Distinguishing between a sound argument and a fallacious one

November 22nd, 2020 8:00 PM

By Southern Star Team

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SIR – In his response to my criticisms of his letter on the dangers of face masks, John Lucas offers a scientific article from 2005 – that’s 15 years ago. There has been a great deal of peer-reviewed scientific research conducted since then, especially in the last six months. Why hasn’t he cited any of these?

Here are two recent ones: ‘Effectiveness of Face Masks in Preventing Airborne Transmission of SARS-CoV-2,’ American Society for Microbiology, Oct 2020, 5 (5) e00637-20. ‘We found that cotton masks, surgical masks, and N95 masks all have a protective effect with respect to the transmission of infective droplets/aerosols of SARS-CoV-2 and that the protective efficiency was higher when masks were worn by a virus spreader.’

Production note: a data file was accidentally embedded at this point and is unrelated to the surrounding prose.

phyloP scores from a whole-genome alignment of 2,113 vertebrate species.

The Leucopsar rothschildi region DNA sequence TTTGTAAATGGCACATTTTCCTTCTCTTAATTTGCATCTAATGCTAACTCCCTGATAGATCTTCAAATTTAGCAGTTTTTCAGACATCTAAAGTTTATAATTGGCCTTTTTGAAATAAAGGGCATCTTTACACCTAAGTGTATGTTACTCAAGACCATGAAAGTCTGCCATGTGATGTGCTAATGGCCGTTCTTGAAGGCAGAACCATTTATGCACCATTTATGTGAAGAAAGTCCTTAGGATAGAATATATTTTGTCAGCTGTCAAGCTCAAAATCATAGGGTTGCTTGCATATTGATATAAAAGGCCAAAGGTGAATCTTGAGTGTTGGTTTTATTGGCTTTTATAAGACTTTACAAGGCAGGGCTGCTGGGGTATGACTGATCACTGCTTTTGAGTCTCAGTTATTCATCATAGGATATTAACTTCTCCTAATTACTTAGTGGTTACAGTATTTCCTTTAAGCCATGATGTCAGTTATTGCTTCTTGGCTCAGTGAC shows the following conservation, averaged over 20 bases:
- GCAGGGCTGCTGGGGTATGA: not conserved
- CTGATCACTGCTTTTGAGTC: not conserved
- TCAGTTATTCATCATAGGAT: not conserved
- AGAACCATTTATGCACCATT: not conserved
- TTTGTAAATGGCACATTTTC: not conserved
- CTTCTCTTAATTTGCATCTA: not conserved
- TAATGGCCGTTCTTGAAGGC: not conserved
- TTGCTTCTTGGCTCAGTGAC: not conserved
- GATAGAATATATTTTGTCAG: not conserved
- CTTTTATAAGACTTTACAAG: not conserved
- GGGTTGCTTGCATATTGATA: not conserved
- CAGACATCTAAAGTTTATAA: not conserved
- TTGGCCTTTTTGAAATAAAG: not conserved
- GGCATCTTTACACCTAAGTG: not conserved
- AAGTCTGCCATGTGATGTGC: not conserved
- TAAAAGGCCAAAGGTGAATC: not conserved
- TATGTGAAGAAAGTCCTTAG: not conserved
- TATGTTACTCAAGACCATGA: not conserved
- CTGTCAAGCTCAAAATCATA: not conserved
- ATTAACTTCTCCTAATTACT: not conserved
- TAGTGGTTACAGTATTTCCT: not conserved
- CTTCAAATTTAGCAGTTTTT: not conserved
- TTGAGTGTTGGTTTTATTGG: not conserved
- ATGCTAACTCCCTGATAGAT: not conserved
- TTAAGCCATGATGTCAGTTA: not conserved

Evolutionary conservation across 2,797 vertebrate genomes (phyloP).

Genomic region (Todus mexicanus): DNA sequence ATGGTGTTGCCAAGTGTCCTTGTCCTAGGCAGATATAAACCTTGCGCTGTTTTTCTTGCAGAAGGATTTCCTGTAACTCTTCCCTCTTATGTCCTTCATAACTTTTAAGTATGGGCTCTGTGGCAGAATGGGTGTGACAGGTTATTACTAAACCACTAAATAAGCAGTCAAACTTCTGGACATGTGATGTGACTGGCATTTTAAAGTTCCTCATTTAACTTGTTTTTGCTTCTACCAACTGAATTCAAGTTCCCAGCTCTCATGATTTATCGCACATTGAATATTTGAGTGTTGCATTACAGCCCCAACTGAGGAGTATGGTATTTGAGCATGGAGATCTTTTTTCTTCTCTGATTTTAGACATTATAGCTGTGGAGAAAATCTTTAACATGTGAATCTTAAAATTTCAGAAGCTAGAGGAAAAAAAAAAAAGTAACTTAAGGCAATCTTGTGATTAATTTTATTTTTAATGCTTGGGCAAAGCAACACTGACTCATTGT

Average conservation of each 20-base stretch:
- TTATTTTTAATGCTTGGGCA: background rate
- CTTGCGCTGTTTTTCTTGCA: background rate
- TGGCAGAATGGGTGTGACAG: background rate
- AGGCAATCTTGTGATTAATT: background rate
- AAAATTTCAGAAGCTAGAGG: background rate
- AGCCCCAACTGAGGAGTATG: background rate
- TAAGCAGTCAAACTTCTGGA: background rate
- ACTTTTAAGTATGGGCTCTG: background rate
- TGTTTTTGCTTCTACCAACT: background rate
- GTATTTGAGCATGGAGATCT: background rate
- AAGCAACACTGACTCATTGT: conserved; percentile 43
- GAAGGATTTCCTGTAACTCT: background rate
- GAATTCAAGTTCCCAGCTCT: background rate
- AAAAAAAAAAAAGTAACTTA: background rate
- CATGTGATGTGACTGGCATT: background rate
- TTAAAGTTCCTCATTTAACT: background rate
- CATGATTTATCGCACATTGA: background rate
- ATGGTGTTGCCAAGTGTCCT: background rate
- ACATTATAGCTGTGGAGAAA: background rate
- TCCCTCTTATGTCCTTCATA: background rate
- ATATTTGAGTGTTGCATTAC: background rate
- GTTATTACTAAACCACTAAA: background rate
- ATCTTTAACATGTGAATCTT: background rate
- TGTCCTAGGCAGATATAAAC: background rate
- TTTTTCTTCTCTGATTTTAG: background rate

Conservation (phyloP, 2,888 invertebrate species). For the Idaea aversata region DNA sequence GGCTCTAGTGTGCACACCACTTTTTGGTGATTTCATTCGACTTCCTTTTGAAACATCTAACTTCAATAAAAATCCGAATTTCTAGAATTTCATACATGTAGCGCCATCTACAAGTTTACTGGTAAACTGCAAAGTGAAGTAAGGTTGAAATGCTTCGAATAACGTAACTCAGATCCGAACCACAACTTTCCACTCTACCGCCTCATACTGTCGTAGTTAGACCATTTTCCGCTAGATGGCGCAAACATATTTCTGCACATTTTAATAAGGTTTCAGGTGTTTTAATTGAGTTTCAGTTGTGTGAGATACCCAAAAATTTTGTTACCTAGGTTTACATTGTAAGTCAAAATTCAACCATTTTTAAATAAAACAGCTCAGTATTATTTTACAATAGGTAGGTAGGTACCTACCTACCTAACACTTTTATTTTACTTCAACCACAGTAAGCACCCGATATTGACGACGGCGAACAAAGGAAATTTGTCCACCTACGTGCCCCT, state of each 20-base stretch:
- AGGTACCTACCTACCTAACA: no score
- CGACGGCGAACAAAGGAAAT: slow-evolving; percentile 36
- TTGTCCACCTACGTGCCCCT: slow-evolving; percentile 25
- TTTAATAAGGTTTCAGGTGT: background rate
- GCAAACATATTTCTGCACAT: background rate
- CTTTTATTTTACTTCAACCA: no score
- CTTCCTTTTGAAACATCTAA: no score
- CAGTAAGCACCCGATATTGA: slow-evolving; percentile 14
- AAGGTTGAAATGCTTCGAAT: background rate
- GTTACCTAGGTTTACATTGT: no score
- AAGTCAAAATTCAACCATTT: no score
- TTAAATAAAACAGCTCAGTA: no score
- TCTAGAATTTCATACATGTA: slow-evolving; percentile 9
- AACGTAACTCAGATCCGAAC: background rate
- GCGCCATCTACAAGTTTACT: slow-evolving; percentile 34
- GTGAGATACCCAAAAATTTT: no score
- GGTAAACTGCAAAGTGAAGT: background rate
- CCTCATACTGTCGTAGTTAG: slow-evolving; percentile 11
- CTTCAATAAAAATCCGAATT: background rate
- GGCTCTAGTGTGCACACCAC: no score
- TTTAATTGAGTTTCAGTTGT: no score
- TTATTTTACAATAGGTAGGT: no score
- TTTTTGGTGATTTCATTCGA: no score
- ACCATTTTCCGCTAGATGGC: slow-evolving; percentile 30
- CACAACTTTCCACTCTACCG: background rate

And ‘Physical distancing, face masks, and eye protection … [re] SARS-CoV-2 and COVID-19,’ The Lancet, vol 395, issue 10242 pp.1973-1987.’Face mask use could result in a large reduction in risk of infection … with stronger associations with N95 or similar respirators compared with disposable surgical masks or similar.’

Further, Lucas appeals to a defence of the right to free speech, but that’s not what’s at issue here; no one has the right to publicly declare misleading or false information about an issue of national health / safety. I’ve taught Critical Reasoning in university for more than 20 years; one of the most basic lessons is how to distinguish a sound argument from a fallacious one, and that’s what I’ve done.

Dr Paul S McDonald,

Senior lecturer in Philosophy (retired),


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